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    I used to think I wish we could get exotics here in Australia but I like to think I have matured since then and the fact that we can't get them is one of the things I am grateful for despite all my disdain for a lot of the things the government does. I can't see why anyone would want exotics in the first place. I for one am proud of the diverse range of herps that we are known for and I don't want it to change.
     
    Last edited: Apr 9, 2014
  6. Snowman

    Snowman Guest

    Unfortunately a lot of those things came out on the first fleet, bar the fish I guess. The government does seem to be tightening the noose on exotic fish and birds. With reptile keeping coming in so late in the game they had a chance to try and squash it before it got a foot hold like all the other exotic pets that got her before conservation was even thought of.
    100 years ago they released a heap on laughing kookaburras into the SW of WA with the idea of wiping out tiger snake numbers. The kookaburras don't belong here so just another exotic the reptiles have to compete with. Even if it is from the same continent.
     
  7. zulu

    zulu Very Well-Known Member

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    Yeh the government has sought of learnt their lesson in a way,exotic fish in in many waterways ,plants and animals ,they will not stop bringing things in when they get powerful lobby groups that want them like the farmers federation etc
    They tried to squash the reptile exotic trade but it is very prolific all round australia,not just sydney ,already there is wild populations of red eared sliders in waterways around sydney , brisbane , macleay river and others.
     
  8. -Peter

    -Peter Guest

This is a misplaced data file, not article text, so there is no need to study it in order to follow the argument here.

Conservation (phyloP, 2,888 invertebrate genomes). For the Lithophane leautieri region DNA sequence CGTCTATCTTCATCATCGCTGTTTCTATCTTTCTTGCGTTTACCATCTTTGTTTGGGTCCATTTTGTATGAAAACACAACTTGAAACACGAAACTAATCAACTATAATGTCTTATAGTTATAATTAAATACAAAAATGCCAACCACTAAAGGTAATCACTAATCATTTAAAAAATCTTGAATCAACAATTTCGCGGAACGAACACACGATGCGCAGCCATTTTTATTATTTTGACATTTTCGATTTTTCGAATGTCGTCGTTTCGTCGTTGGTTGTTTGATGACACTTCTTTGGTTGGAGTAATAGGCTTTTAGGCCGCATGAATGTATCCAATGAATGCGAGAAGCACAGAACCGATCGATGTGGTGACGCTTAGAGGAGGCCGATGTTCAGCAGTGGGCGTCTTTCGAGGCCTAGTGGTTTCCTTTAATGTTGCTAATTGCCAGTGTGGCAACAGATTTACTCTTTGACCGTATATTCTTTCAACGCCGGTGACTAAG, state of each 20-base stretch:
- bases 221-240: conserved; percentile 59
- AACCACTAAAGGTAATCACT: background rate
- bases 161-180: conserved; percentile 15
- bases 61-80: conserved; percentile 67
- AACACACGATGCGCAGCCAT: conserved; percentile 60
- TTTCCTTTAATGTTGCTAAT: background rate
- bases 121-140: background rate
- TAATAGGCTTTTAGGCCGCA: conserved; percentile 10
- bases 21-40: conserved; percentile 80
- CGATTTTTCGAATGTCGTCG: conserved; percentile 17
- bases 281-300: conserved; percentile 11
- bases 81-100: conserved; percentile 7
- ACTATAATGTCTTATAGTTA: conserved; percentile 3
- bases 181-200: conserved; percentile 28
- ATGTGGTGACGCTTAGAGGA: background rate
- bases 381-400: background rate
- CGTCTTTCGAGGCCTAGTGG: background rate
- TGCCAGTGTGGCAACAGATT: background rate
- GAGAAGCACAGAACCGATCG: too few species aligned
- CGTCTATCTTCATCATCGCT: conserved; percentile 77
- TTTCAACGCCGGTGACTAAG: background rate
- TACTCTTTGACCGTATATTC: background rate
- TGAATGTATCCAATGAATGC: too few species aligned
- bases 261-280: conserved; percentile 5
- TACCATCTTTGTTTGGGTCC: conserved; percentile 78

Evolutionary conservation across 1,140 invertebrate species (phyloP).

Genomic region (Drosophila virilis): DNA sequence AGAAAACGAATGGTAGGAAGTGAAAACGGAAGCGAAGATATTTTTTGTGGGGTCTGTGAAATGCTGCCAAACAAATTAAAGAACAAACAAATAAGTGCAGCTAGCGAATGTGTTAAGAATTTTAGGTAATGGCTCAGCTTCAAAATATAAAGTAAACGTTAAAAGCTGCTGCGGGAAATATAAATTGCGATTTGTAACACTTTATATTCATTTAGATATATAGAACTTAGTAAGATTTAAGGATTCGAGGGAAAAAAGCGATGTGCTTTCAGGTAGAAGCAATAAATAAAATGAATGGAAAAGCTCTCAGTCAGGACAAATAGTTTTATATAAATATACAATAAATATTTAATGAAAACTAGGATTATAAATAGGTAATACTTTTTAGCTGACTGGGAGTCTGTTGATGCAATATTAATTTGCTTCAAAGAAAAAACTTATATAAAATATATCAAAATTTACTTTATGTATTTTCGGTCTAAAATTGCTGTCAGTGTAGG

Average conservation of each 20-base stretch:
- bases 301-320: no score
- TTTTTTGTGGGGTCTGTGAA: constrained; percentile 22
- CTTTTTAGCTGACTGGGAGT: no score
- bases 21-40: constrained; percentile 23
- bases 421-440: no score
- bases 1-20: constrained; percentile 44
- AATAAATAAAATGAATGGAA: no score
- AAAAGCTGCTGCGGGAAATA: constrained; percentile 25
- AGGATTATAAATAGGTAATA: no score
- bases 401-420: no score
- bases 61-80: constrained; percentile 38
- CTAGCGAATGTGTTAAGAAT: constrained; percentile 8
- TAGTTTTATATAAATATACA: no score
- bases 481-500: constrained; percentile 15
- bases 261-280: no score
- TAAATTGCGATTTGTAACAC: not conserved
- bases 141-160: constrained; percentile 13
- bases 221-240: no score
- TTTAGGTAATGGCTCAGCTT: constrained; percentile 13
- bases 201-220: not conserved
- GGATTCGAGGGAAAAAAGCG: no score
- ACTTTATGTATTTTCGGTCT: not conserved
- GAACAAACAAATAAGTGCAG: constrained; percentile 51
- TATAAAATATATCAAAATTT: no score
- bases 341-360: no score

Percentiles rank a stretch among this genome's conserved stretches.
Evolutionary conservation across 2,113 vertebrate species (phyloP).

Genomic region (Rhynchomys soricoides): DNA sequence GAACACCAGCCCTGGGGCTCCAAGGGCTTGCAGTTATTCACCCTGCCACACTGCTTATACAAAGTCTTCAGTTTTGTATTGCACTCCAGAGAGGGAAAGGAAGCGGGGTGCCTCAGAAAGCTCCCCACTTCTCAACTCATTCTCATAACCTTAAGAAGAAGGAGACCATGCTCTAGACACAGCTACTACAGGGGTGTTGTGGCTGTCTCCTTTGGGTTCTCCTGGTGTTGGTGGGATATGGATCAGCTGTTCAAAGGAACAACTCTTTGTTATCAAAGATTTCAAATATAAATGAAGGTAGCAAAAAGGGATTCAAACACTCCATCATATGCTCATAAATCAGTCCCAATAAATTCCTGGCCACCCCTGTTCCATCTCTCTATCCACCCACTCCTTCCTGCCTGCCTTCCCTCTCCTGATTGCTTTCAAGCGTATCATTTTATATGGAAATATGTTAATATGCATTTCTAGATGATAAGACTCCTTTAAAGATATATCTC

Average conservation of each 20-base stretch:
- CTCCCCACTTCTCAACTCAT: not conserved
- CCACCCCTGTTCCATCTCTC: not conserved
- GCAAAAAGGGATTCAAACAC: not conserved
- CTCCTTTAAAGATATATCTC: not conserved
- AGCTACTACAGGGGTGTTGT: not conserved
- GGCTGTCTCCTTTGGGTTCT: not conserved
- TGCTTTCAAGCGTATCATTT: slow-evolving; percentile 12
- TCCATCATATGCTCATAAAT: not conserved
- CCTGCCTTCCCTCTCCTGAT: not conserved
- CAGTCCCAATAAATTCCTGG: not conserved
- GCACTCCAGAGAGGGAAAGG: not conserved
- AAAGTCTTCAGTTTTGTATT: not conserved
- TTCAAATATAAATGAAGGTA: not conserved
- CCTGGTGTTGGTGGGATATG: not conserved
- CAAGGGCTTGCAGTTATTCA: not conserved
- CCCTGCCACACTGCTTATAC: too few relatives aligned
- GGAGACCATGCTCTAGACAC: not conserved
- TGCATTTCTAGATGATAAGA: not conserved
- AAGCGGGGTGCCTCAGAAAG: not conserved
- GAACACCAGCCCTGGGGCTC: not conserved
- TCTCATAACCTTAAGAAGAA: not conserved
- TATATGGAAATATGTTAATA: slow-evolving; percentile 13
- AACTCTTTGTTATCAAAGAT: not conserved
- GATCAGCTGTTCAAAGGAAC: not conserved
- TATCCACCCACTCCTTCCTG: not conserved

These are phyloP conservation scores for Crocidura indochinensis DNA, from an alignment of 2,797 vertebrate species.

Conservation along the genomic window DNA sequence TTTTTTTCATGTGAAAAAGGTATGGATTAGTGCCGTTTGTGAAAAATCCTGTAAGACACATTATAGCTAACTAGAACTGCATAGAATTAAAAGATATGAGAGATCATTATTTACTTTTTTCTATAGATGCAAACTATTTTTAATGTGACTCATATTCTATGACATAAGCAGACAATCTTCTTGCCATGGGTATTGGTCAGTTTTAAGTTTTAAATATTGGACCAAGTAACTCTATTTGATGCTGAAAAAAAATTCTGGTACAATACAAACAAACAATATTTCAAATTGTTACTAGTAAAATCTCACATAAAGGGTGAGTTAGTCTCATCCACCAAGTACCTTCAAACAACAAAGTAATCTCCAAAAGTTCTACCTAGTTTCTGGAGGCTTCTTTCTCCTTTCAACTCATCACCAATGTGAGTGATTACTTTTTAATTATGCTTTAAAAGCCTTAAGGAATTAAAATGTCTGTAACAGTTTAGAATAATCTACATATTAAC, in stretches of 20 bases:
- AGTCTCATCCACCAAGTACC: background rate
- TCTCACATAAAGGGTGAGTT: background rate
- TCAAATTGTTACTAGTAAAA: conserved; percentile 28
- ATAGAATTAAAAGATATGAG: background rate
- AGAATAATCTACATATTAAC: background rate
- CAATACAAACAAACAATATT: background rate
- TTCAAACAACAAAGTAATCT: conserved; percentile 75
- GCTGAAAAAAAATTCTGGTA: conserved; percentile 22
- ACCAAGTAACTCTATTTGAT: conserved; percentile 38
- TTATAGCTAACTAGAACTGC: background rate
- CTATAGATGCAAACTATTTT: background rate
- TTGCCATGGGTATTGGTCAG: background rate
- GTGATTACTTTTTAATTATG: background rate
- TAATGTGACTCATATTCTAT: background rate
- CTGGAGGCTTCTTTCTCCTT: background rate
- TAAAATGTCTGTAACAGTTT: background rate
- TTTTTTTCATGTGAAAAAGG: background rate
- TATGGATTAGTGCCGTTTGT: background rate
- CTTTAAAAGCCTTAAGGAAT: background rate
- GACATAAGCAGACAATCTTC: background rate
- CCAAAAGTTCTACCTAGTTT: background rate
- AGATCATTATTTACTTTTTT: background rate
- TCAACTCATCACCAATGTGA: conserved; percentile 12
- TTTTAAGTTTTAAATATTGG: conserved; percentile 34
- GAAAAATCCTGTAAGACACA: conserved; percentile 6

Most exotic and feral animals came in under some form of official countenance. No exotic reptiles have been imported without restriction on the breeding and reallocation of them or their offspring according to DPI and as such can never have been legally been sold, exchanged or gifted to private reptile keepers. Meaning, no hobbyist has ever been legally allowed to keep exotic reptiles in australia except in NSW where they were held under special license with caveats attached. These licenses are not valid outside the state of NSW and are not transferrable.
     
  9. Snowman

    Snowman Guest

    Someone offered geckos as a swap for a bike a friend was selling in NSW.. The picture of the geckos was interesting. They are obviously leopard gex.
     
  10. champagne

    champagne Well-Known Member

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    lol I don't want to keep exotics and would be happy if none were ever in this country including jags, zebras and none native gtps but if you think that exotic reptiles would have an impact on native wildlife bigger then all the feral cats or habitat destruction that's is done in the name of ''progress'' then you really need to open your eyes to the real problems facing our native wildlife...